|Title:||Climate and soil differentially affect species, trait and diversity patterns of woody overstorey and fern understorey in a subtropical forest along an elevation gradient in Taiwan||Authors:||Helsen K
|Keywords:||ferns; forest overstorey; forest understorey; functional diversity; functional traits; lycophytes; species richness; subtropical montane cloud forest; trait–environment relationship||Issue Date:||2022||Journal Volume:||33||Journal Issue:||3||Source:||Journal of Vegetation Science||Abstract:||
Questions: Although the relative importance of climate in abiotic filtering is higher for woody than for herbaceous species assemblages, it is unclear whether this pattern is also reflected between the woody overstorey and herbaceous understorey of forests. The understorey might respond more to small-scale soil variation, next to experiencing additional abiotic filtering through overstorey effects on light and litter quality. We explored the proportional importance of climate and soil on the species, trait and (functional) diversity patterns of both the forest overstorey and fern and lycophyte understorey. Location: Subtropical forest along an elevational gradient from 850 to 2100 m a.s.l. in northern Taiwan. Methods: We measured nine functional traits expected to respond to soil nutrient or climatic stress for woody overstorey species and understorey ferns and lycophytes. Next, we performed parallel constrained ordinations on over- and understorey species and trait composition, and multiple regression for species and functional diversity, using measured climate proxies and soil variables as predictors. Results: Climate was more important than soil in predicting the species composition of both vegetation layers and trait composition of the understorey. The stronger than expected effect of climate for the understorey was likely due to fern and lycophytes’ higher vulnerability to drought, while the higher importance of soil for the overstorey trait composition seemed driven by deciduous species. The environmental drivers affected different response traits in both vegetation layers, and the overstorey had additional effects on understorey traits, resuling in a disconnection of community-level trait values across layers. Interestingly, species and functional diversity patterns could be almost exclusively explained by climate effects for both layers. Conclusions: This study illustrates that abiotic filtering can differentially affect species, trait and diversity patterns and can be highly divergent for forest overstorey and fern understorey vegetation, and should consequently not be extrapolated across vegetation layers. © 2022 International Association for Vegetation Science.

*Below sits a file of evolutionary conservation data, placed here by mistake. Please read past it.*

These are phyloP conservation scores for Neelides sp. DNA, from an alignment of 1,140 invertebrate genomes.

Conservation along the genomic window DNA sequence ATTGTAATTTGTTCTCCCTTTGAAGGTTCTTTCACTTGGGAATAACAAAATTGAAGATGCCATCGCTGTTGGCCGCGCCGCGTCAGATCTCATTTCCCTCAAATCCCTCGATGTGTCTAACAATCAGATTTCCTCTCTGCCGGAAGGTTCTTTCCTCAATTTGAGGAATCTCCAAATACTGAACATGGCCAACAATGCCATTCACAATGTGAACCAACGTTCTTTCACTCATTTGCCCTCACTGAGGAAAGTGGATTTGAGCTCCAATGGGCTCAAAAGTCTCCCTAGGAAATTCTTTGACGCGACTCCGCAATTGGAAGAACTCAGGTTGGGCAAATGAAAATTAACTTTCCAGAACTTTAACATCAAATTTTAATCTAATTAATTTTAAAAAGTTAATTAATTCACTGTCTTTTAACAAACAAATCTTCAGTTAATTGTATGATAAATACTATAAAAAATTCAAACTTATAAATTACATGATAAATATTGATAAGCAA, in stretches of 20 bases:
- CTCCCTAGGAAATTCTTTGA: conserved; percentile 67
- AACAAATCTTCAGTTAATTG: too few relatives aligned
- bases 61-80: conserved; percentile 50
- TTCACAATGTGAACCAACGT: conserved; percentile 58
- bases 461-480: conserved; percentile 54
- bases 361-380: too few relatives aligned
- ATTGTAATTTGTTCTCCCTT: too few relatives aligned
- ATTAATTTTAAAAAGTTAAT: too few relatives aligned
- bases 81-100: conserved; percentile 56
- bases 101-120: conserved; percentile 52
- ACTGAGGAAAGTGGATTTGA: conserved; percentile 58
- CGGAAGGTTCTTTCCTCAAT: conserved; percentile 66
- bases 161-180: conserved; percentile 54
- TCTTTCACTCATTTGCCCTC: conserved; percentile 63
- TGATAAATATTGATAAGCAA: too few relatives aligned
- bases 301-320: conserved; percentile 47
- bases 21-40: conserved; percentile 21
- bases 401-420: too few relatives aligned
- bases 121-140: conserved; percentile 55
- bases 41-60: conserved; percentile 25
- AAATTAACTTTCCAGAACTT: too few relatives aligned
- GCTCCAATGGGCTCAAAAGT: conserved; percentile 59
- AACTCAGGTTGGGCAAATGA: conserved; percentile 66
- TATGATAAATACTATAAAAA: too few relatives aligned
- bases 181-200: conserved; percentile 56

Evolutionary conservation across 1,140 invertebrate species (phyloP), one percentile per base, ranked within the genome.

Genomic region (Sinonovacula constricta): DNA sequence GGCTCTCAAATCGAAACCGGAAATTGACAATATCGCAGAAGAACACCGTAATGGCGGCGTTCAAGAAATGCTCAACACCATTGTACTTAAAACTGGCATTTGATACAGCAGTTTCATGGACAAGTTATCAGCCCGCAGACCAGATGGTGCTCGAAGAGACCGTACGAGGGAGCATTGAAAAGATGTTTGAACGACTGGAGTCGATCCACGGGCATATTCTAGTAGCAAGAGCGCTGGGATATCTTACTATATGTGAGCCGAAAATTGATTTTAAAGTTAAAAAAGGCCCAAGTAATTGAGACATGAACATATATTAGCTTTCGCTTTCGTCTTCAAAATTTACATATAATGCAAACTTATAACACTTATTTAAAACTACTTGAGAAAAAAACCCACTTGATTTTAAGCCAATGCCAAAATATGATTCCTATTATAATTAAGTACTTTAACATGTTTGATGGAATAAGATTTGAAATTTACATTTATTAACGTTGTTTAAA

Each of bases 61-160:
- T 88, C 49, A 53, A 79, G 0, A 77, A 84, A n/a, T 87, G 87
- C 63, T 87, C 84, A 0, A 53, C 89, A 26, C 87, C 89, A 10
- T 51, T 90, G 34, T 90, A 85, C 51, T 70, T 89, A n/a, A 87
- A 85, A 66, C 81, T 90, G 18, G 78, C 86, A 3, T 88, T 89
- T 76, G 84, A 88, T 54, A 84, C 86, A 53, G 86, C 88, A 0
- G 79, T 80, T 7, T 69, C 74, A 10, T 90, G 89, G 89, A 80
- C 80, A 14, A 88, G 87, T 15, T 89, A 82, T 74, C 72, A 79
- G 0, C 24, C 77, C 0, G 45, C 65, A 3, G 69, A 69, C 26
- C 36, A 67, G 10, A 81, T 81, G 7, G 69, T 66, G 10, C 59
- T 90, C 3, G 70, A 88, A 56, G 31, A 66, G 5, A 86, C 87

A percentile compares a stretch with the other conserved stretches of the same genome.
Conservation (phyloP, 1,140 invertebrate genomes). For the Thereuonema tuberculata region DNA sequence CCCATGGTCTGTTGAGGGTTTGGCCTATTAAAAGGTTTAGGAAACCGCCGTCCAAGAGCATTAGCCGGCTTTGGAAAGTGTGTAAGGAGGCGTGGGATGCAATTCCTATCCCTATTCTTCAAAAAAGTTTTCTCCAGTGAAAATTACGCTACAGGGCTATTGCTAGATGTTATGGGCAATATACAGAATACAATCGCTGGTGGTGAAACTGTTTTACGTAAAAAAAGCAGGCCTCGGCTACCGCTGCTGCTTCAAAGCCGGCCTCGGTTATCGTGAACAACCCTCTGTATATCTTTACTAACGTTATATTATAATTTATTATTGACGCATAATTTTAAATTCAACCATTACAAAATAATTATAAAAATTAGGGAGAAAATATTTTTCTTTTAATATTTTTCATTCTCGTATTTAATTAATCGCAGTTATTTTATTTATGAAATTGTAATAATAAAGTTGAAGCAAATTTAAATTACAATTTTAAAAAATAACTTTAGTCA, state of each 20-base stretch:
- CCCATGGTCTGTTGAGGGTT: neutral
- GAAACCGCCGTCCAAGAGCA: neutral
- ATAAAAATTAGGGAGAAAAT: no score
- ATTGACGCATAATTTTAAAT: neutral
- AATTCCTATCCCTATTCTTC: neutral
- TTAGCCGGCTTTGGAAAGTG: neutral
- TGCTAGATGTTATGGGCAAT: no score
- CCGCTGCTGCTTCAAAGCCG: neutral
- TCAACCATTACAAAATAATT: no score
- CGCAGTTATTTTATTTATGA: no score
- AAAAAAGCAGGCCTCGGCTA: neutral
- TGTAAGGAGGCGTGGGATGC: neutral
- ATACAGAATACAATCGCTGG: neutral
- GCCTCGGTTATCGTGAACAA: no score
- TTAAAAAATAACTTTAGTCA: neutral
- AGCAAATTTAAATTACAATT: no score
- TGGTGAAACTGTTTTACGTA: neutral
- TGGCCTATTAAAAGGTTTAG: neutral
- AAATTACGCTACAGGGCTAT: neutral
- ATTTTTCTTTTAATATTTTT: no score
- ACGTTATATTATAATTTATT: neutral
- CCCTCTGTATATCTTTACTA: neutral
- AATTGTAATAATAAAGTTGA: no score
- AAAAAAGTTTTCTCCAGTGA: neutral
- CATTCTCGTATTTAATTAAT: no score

|Appears in Collections:||森林環境暨資源學系|
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